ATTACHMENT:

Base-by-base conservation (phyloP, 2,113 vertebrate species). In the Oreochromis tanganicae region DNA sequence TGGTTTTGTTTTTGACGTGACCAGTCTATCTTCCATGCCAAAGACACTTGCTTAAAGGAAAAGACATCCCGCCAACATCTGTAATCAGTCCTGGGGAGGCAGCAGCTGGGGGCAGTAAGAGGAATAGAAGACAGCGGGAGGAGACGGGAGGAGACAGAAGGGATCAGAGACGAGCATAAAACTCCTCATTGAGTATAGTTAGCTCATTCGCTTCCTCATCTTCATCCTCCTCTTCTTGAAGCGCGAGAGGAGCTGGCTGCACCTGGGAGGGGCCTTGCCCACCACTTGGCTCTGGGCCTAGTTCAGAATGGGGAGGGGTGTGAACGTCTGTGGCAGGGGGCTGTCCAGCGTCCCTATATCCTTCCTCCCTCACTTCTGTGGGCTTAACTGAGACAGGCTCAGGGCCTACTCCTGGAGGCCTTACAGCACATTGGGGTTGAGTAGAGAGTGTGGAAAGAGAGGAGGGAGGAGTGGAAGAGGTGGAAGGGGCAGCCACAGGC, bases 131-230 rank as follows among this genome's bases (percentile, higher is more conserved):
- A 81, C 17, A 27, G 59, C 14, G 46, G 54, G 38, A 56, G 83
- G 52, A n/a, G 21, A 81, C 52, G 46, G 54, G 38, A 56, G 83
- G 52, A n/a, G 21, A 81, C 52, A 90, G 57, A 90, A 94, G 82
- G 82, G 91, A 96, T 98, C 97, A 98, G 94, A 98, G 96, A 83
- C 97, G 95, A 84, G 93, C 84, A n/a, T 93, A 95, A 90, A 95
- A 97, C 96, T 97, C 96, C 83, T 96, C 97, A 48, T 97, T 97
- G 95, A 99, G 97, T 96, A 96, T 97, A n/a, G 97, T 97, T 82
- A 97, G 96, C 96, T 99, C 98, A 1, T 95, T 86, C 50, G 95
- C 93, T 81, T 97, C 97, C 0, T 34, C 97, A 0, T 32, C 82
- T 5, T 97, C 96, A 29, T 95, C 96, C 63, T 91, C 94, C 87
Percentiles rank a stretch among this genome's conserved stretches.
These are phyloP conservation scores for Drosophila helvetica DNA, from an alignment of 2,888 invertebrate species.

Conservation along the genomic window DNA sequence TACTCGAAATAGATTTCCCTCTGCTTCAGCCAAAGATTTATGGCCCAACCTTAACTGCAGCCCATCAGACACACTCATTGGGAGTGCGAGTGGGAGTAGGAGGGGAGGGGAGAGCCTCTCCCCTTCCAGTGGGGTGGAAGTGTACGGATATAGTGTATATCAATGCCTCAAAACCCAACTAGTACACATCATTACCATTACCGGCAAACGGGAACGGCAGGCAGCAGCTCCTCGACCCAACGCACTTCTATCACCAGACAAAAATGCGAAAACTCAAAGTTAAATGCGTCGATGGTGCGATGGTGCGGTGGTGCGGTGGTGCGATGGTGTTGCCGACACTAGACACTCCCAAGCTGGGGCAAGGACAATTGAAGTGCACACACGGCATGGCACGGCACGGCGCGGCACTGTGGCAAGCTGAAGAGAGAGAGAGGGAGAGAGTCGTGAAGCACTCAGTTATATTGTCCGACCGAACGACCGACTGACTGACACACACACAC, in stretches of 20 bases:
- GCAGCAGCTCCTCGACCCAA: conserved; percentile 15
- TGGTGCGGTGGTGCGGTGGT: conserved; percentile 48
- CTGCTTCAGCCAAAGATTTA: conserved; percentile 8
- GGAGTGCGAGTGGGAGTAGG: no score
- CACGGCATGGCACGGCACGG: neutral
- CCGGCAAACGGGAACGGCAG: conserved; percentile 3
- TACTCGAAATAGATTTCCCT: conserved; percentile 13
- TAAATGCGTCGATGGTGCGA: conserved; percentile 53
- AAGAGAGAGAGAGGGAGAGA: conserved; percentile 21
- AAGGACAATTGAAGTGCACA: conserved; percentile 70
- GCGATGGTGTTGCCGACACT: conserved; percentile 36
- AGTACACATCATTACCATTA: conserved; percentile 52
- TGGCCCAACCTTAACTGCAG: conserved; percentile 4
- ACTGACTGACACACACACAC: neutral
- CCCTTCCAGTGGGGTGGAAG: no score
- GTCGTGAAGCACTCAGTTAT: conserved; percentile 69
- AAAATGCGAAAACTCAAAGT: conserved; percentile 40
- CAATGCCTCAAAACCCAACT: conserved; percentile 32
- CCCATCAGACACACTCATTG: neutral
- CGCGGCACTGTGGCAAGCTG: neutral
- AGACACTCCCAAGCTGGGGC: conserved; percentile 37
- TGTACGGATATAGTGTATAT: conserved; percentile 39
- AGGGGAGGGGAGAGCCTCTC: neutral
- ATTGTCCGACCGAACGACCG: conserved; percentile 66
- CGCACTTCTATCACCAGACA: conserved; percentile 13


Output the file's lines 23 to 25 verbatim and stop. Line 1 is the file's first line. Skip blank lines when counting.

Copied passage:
- AAGAGAGAGAGAGGGAGAGA: conserved; percentile 21
- AAGGACAATTGAAGTGCACA: conserved; percentile 70
- GCGATGGTGTTGCCGACACT: conserved; percentile 36